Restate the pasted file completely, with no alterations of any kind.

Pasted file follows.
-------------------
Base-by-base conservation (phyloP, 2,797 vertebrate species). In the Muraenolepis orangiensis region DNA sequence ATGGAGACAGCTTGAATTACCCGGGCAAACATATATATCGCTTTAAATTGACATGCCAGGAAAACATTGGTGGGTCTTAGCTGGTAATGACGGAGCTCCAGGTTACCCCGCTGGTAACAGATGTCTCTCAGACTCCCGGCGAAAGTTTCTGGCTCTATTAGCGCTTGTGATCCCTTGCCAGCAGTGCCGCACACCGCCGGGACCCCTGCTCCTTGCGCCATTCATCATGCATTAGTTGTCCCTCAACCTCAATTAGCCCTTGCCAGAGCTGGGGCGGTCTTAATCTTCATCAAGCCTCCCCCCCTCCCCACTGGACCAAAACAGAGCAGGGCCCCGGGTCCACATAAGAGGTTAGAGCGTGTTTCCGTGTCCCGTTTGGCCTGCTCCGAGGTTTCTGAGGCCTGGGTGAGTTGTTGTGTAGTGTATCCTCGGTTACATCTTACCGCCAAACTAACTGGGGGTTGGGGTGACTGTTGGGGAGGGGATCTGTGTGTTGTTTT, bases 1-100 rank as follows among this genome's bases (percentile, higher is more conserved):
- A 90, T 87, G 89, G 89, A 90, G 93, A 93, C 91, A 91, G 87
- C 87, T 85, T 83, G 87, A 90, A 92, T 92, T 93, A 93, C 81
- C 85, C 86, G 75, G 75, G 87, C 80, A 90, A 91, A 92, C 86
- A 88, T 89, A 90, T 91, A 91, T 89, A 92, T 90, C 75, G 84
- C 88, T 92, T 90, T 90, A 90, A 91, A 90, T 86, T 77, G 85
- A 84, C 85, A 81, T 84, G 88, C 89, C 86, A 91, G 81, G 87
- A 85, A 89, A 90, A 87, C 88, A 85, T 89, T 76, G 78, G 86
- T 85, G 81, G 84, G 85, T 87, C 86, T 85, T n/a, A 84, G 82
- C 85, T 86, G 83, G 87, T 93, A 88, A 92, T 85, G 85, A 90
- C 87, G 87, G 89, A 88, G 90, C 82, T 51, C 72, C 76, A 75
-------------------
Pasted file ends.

Base-by-base conservation (phyloP, 2,797 vertebrate species). In the Muraenolepis orangiensis region DNA sequence ATGGAGACAGCTTGAATTACCCGGGCAAACATATATATCGCTTTAAATTGACATGCCAGGAAAACATTGGTGGGTCTTAGCTGGTAATGACGGAGCTCCAGGTTACCCCGCTGGTAACAGATGTCTCTCAGACTCCCGGCGAAAGTTTCTGGCTCTATTAGCGCTTGTGATCCCTTGCCAGCAGTGCCGCACACCGCCGGGACCCCTGCTCCTTGCGCCATTCATCATGCATTAGTTGTCCCTCAACCTCAATTAGCCCTTGCCAGAGCTGGGGCGGTCTTAATCTTCATCAAGCCTCCCCCCCTCCCCACTGGACCAAAACAGAGCAGGGCCCCGGGTCCACATAAGAGGTTAGAGCGTGTTTCCGTGTCCCGTTTGGCCTGCTCCGAGGTTTCTGAGGCCTGGGTGAGTTGTTGTGTAGTGTATCCTCGGTTACATCTTACCGCCAAACTAACTGGGGGTTGGGGTGACTGTTGGGGAGGGGATCTGTGTGTTGTTTT, bases 1-100 rank as follows among this genome's bases (percentile, higher is more conserved):
- A 90, T 87, G 89, G 89, A 90, G 93, A 93, C 91, A 91, G 87
- C 87, T 85, T 83, G 87, A 90, A 92, T 92, T 93, A 93, C 81
- C 85, C 86, G 75, G 75, G 87, C 80, A 90, A 91, A 92, C 86
- A 88, T 89, A 90, T 91, A 91, T 89, A 92, T 90, C 75, G 84
- C 88, T 92, T 90, T 90, A 90, A 91, A 90, T 86, T 77, G 85
- A 84, C 85, A 81, T 84, G 88, C 89, C 86, A 91, G 81, G 87
- A 85, A 89, A 90, A 87, C 88, A 85, T 89, T 76, G 78, G 86
- T 85, G 81, G 84, G 85, T 87, C 86, T 85, T n/a, A 84, G 82
- C 85, T 86, G 83, G 87, T 93, A 88, A 92, T 85, G 85, A 90
- C 87, G 87, G 89, A 88, G 90, C 82, T 51, C 72, C 76, A 75